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176. Does an Installment Sale Defer the Tax on Recapture of Accelerated Depreciation? No. Can the Tax on Recapture of Accelerated Depreciation Nevertheless Be Deferred When an Installment Sale Occurs? Yes.
162. Transfer a Family Business to the Next Generation During the Parent's Lifetime, Retain an Asset for Income, Give the Transferee a Stepped-up Basis, Defer the Gain on Sale, Support the Parent with Deductible Rent, and Finance the Transaction, Too
November 17, 2011
An industrial company has a fleet of aircraft, each of which is owned through a separate subsidiary. Every other year, the oldest airplane is sold, and a new one is acquired. The selling price is usually substantially greater than the depreciated tax basis of the aircraft.
We’ve been asked: When an aircraft is sold, is there a way to avoid the tax on depreciation recapture, or if not to avoid the tax, then to defer it?
The hurdle is Section 1245 of the Internal Revenue Code, which states the general rule that depreciation recapture on the sale of personal property or equipment is taxed as ordinary income. The taxable gain is the excess of "the lower of" (1) the "recomputed basis", (2) the "amount realized" on the sale, or (3) the property’s "fair market value" over (4) the property’s adjusted basis. The section goes on to say that "(s)uch gain shall be recognized notwithstanding any other provision of this subtitle"—which means that deferral of recognition of gain under Section 453 (the installment-reporting section) is not available.
According to Section 1245, the "recomputed basis" is calculated by adding back to the adjusted basis any depreciation deductions that were taken or that could have been taken.
So, since deferral of the tax is not available, the remaining choice is to avoid the tax, by having the "amount realized" on the sale be the same as the property’s adjusted basis.
Well, duh, you might say: Of course one could avoid the tax, by selling the property at book value, but who would do that, if the aircraft is worth substantially more?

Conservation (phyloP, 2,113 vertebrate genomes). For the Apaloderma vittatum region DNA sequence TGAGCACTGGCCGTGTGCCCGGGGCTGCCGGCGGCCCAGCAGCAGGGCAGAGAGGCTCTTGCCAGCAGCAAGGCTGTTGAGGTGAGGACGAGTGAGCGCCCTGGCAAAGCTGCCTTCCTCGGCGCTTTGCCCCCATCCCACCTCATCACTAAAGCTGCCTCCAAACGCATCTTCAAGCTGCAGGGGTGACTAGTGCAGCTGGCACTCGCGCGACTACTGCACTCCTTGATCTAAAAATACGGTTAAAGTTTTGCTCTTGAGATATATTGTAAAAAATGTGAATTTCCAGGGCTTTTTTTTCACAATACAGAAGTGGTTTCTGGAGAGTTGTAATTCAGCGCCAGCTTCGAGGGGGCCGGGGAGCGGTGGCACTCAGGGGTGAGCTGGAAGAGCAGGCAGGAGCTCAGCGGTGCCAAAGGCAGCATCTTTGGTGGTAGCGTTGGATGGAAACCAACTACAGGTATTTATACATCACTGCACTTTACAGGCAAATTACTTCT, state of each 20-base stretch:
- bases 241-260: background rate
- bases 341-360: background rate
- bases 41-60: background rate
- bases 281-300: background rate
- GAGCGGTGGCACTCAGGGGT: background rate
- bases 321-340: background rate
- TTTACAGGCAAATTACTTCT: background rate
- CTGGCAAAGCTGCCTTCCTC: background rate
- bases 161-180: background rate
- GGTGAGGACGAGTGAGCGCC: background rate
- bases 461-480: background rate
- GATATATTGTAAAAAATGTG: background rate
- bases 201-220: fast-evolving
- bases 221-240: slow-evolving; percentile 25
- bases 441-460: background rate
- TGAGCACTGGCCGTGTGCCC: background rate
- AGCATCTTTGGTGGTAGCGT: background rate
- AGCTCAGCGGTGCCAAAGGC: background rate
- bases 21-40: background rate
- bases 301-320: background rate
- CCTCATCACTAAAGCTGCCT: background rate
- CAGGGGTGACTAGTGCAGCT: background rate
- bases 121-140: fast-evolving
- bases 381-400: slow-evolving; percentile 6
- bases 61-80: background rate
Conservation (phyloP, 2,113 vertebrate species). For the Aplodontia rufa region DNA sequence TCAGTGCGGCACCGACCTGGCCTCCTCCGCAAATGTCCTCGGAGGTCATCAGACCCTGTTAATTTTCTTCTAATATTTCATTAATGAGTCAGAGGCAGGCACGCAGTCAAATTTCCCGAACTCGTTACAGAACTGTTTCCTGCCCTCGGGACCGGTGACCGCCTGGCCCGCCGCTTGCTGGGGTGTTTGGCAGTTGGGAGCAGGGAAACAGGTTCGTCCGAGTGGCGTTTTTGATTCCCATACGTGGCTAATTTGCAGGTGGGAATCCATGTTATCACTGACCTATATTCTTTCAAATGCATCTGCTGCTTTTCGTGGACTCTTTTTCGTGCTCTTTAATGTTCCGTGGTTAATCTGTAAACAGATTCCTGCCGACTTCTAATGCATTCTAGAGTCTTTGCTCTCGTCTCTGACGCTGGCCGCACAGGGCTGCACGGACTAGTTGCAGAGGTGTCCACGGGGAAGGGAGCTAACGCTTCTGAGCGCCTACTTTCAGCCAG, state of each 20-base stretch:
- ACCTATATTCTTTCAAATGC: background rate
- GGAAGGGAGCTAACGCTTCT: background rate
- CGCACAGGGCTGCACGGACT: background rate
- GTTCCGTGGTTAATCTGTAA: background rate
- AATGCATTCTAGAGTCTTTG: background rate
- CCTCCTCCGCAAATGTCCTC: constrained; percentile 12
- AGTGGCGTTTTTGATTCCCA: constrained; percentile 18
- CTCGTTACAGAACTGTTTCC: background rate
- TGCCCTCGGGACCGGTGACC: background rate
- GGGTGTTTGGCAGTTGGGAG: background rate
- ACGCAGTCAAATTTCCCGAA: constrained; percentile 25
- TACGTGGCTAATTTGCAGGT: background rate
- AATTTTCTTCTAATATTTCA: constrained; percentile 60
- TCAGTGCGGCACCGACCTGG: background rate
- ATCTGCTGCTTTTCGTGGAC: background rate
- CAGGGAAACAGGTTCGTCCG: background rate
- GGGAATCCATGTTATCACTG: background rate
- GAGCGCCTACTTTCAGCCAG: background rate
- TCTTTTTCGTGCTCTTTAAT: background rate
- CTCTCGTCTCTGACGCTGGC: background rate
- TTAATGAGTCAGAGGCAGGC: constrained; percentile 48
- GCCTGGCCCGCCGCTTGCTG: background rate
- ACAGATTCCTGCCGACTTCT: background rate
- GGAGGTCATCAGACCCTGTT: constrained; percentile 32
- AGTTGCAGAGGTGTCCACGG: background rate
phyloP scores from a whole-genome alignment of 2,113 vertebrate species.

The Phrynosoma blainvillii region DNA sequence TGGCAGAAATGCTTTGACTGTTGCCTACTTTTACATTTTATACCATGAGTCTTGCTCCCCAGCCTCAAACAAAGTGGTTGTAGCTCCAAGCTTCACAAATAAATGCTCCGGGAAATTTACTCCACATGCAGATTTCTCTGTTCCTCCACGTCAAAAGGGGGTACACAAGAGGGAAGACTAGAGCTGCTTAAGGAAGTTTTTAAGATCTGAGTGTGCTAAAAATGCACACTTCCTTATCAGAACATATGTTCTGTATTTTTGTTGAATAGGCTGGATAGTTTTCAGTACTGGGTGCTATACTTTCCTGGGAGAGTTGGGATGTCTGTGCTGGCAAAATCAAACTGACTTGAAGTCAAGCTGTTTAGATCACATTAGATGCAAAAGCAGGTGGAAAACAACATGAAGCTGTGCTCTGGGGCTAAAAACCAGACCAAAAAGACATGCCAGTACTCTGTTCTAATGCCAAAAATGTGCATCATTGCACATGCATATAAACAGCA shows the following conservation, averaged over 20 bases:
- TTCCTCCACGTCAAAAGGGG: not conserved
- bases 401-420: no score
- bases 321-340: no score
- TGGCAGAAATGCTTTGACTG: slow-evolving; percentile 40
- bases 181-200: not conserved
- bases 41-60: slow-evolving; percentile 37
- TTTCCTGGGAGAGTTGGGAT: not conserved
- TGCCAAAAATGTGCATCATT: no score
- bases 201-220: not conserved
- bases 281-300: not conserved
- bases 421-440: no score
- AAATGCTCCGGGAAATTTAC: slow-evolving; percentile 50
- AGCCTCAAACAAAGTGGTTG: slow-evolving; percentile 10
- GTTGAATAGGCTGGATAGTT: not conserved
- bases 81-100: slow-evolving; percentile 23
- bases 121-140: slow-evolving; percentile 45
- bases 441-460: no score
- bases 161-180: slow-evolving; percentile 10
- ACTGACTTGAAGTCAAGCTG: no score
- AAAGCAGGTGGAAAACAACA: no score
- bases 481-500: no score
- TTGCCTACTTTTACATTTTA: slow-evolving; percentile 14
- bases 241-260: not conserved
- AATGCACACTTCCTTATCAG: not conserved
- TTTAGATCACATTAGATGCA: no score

Indeed, but remember that I said that each of the aircraft is owned by a separate entity. Therein lies an answer.
S.Crow Collateral Corp. can buy the aircraft at book value, for cash, and re-sell it at its market value. Later, in a tax-deferred, all-capital-gain transaction, S.Crow Collateral Corp. can buy 79% of the entity itself on an installment contract, at essentially the market value of 79% of the entity that the entity had while it owned the aircraft. We can buy the other 21% more than 12 months later, also on a tax-deferred installment contract. In the meantime, a separate lender is willing, when the aircraft is sold, to lend to the selling owner of the entity an amount of money that is nearly equal to the value of the aircraft that is sold. Our installment contracts assuredly fund the repayment of the loan.
Results: (1) The aircraft are sold at no taxable gain to the entity, either as ordinary income or as capital gain; (2) the owner of the entity sells the entity in tax-deferred, all-capital-gain transactions; (3) on day 1, the owner of the entity receives non-taxable loan proceeds in lieu of taxable sale proceeds; (4) the installment contracts assuredly fund the loan’s repayment; and (5) for reasons and in ways not explained here, the limitations in Section 453A are not a problem.
Careful planning of the ownership and transactional structures is required; one cannot wing it, and this is not for the haphazard or flighty.—Stan Crow
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The Latest Installment addresses situations, questions and issues which are brought to us in the course of the consideration, negotiation or execution of transactions. We don't use the real names of parties to transactions, and we may edit the statement of the question to try to tell the story better. Please feel free to comment, or to take issue, or to raise your own question or situation. If you do the latter, please do not relate any confidential information.
The Latest Installment blog is edited by Stanley D. Crow, who is president of S.Crow Collateral Corp.